16 Jul 2018

Roads remain shut as heavy rainfall causes floods, slips

10:54 am on 16 July 2018

Motorists are advised to take care this morning as wild weather wreaked havoc over the weekend on the roads.

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Flooding near Whitianga over the weekend. Photo: Twitter / NIWA

Roads and highways remain shut around the country as crews try to work on repairs.

In the Coromandel, SH25 remained closed at Ruamahunga, but SH25A between Kopu and Hikuai reopened during the morning after a slip blocking the road was cleared.

Thames Valley Civil Defence controller Garry Towler in Whangamata said it was a short sharp storm, with 140mm of rain over 12 hours.

And anyone travelling should check conditions before setting out, he said.

"Don't take any risks - there's surface water all around the place, especially up around the northern Coromandel area as well."

A water tanker is at Matatoki School to provide water to residents, after high stream levels blocked drinking water at the local intake

Due to flooding SH1 the northbound right lane is closed North of Mercer. Motorists were advised to expect delays or avoid the area.


A number of Auckland roads were closed due to severe weather.

Scenic Drive between Shaw Road and West Coast Road in west Auckland was closed due to a large slip, Auckland Transport said.

In east Auckland, a large slip closed East Coast Road between Orere Point and Whakatiwai.

MetService forecaster Mads Naeraa-Spiers said the intense rain band that crossed the North Island had moved to the east by this morning.

Coromandel could still get a few showers, and thunderstorms were moving in to the west coast in Northland and to Waikato and Waitomo, but it would be mostly fine in the east.

Driver 'shaking' after getting through floodwaters

Coromandel Peninsula had the most rain over the weekend with 106.5 millimetres recorded up in the pinnacles, MetService meteorologist April Clark said.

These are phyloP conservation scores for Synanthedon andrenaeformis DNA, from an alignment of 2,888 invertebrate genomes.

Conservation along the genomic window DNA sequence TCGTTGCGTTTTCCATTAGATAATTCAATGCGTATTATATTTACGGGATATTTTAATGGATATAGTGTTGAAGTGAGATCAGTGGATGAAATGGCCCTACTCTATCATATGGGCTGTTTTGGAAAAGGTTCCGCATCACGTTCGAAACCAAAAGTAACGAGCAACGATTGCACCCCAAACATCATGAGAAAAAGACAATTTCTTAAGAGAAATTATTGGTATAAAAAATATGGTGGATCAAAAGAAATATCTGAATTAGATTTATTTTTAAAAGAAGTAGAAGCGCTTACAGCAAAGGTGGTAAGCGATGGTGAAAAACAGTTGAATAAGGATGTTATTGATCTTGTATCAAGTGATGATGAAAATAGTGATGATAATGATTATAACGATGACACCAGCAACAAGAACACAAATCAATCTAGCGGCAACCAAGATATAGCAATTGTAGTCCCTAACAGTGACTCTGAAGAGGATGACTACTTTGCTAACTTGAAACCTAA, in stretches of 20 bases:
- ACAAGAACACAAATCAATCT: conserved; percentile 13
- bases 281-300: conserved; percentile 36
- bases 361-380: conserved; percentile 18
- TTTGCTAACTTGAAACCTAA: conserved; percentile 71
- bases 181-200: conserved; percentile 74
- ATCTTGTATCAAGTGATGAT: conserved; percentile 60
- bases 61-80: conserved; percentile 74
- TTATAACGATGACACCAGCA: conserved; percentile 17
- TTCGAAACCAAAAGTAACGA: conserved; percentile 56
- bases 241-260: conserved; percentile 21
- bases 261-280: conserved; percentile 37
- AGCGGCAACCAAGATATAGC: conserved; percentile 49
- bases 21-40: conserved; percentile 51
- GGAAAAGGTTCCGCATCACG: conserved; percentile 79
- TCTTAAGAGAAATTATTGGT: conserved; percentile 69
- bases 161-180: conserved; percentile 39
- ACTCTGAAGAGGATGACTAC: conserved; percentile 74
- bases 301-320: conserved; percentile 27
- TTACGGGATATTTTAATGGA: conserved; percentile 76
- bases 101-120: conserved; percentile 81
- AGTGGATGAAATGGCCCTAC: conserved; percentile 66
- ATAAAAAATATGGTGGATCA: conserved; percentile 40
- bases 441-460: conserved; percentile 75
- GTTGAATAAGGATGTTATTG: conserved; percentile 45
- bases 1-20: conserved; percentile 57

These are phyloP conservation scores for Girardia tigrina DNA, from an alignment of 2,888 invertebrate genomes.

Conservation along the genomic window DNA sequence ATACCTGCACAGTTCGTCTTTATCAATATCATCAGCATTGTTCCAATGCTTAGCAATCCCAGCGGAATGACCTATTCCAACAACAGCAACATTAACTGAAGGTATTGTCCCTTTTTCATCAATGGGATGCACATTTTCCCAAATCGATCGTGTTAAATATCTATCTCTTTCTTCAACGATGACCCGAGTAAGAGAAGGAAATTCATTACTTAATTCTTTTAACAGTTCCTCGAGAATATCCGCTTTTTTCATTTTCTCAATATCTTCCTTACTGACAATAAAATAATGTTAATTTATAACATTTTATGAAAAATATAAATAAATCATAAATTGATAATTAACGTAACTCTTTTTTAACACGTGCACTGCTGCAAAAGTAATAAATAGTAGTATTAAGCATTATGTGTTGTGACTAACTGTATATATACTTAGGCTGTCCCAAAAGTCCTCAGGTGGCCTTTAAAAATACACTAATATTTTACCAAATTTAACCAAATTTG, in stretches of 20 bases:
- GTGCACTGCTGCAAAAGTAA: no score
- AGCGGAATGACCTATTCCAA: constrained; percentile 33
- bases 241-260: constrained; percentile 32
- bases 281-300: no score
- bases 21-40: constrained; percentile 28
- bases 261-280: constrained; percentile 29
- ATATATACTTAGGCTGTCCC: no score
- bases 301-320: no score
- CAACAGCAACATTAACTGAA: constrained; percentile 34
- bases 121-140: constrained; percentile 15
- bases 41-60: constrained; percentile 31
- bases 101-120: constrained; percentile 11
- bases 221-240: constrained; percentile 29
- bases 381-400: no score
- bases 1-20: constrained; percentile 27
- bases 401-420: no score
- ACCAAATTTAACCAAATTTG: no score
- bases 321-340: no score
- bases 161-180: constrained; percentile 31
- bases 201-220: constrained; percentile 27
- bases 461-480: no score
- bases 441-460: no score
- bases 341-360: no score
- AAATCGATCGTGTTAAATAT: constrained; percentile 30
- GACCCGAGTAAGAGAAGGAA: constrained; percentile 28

Lee Sayers, who was driving from Tauranga to Kuaotunu Beach, said she was caught out by flooding on the Coromandel Peninsula over the weekend.

She said driving conditions were so horrendous, she was shaking behind the wheel.

"I was completely shaking ... and when I got through to the other side, through the floodwaters, this guy said to me 'that was the most amazing I've ever seen'," Ms Sayers said.

"He said 'I cannot believe you did that in your car'," she said.

Melissa Fergusson and her family were due to go back to their home in Tamehere near Hamilton yesterday but the wild weather kept them on the Coromandel Peninsula.

She said it was not just flooding that caused delays, but high winds too.

"You can see it swirling through the trees and moving the trees everywhere."

Meanwhile, a monument dedicated to Captain Cook fell into the sea in the Coromandel.

There were major slips on the Kopu-Hikaui and Manaia Roads and there has been erosion along the Mercury Bay coastline, near the monument.

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A monument dedicated to Captain Cook fell into the sea at Mercury Bay. Photo: Supplied / Danny Philips

Thames-Coromandel mayor Sandra Goudie said the council was working on ways to save the monument.

"Unfortunately the sea beat us to it, but we're going to fight back," she said.

"My understanding is we've rescued the plinth and we're going to have a meeting with the locals on site tomorrow ... to work out where they want to replace the plinth."

Northland received its heaviest rain in the early hours of yesterday morning.

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